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Colonie abuzz over bees

Honeybees are creating a stir in the Town of Colonie as they have taken up residence in a corner of the highway department's salt shed and need to be removed. But because they are honeybees, and not yellow jackets, hornets or another type of bee, extracting the insects from the shed calls for more than just exterminators because the honeybee is just shy of making the endangered species list.

According to Michele Matuszek from the town's highway department, the honeybee colony is about 4 by 8 inches.

It's quite large, she said.

Matuszek said she started making calls to learn the best way to remove the bees, but because the honeybees are so close to being an endangered species, the state Department of Environmental Conservation asks that a beekeeper come and take the bees out alive. Beekeepers tend to bring the live bees to a bee sanctuary after they extract them.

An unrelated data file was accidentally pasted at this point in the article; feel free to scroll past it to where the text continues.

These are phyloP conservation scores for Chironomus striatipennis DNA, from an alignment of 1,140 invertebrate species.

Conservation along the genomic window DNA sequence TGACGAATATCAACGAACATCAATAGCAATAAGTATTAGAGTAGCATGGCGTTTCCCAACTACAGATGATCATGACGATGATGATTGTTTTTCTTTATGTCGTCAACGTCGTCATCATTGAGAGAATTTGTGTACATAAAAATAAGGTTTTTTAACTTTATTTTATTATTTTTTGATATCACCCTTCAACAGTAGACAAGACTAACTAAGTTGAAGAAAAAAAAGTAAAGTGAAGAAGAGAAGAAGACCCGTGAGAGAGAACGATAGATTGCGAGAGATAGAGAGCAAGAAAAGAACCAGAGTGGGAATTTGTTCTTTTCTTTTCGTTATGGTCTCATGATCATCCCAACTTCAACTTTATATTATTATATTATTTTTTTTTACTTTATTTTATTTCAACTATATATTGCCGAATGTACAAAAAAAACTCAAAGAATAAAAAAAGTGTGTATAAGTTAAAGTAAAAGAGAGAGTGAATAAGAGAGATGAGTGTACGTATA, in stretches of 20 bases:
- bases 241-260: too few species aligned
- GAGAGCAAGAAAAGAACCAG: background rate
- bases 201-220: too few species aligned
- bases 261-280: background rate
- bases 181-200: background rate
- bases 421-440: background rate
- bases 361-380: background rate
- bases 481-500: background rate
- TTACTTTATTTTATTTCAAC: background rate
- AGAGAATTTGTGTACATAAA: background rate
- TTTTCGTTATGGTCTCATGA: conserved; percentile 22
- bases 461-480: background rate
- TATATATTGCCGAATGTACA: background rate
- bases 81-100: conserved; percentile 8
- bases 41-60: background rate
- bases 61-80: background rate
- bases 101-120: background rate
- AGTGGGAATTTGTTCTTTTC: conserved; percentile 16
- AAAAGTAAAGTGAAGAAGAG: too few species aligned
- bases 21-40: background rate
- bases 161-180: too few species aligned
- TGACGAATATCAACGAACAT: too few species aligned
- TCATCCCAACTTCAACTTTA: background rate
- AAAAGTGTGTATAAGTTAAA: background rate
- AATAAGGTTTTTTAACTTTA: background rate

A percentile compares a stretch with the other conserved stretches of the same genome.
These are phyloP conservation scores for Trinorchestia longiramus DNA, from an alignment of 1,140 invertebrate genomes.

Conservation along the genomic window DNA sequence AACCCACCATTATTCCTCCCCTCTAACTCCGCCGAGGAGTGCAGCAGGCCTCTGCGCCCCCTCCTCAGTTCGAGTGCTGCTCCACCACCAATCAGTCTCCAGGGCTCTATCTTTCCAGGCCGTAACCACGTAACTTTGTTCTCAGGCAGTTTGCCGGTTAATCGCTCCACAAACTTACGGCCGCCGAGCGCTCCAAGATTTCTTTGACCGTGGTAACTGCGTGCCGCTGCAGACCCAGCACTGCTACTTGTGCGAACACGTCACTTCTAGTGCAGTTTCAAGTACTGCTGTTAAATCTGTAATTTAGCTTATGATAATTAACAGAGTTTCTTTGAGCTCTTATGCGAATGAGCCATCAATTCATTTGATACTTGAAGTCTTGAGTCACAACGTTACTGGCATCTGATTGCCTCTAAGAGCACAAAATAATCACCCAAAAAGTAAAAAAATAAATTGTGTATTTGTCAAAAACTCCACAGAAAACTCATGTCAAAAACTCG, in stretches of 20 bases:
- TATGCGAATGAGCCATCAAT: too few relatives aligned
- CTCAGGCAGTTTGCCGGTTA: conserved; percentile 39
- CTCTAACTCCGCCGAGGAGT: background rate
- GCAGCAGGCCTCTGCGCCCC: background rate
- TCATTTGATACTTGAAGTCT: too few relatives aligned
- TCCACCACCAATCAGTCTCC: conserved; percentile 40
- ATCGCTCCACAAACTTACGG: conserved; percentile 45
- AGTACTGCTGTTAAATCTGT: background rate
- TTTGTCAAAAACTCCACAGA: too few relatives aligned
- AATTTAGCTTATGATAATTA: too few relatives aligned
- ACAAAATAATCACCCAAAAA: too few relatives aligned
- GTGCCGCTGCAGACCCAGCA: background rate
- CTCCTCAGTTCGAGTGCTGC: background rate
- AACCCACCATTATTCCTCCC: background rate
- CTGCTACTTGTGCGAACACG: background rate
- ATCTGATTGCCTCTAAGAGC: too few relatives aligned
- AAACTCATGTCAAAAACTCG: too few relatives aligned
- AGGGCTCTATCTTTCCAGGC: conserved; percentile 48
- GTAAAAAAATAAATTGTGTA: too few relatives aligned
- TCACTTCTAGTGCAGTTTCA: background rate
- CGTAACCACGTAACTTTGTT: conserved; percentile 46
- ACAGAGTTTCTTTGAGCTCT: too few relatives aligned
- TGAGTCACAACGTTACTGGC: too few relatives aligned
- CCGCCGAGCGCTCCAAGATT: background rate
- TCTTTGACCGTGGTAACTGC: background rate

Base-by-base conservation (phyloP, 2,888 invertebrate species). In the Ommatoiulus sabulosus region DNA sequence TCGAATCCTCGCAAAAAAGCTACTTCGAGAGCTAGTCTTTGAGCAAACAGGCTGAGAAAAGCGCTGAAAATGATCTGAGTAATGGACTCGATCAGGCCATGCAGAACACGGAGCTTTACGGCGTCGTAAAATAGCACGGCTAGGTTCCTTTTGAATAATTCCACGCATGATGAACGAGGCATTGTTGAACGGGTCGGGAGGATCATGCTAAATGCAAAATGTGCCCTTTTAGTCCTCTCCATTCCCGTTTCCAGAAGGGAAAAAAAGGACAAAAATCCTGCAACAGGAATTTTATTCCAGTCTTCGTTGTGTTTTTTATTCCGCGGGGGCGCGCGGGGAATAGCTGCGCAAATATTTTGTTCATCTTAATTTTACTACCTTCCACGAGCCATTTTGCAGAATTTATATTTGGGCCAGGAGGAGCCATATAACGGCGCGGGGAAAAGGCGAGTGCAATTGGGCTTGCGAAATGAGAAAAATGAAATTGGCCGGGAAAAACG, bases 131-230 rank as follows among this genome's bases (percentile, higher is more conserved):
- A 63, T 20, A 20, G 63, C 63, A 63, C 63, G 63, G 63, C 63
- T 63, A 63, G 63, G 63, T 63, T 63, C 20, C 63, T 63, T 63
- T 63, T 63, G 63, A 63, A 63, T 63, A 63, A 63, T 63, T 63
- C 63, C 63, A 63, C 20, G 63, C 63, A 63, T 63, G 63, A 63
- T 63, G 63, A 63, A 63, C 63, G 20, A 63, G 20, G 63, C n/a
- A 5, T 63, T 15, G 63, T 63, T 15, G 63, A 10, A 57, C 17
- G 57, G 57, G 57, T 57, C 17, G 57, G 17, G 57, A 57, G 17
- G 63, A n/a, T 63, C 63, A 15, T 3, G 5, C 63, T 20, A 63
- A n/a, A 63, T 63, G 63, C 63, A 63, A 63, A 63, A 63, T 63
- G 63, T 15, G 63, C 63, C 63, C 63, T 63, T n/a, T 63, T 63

It will cost the town about $600 to have the bees extracted, and funding was approved by the Town Board at its regular meeting on Thursday, Aug. 6.

The company that will extract the bees is Sweet Sunshine/Honey Bee Gone, based out of Johnstown.

The company's owner and president of the Southern Adirondack Beekeeping Association Dan Kerwood said it is paramount to the human existence that the honeybee population stays intact.

"The honeybee colonies are dying off," said Kerwood. "And unfortunately, if the honeybees get wiped out, we're not going to be far behind them."

Honeybees are so important to humans, Kerwood said, because their pollination is crucial for the survival of many crops, including wheat and oats, corn, peaches, plums and "pretty much everything other than root crops." Kerwood, who has been beekeeping for the past 10 years, said the pollination occurs when the bee touches the male and female parts of the flower when it is out collecting nectar.

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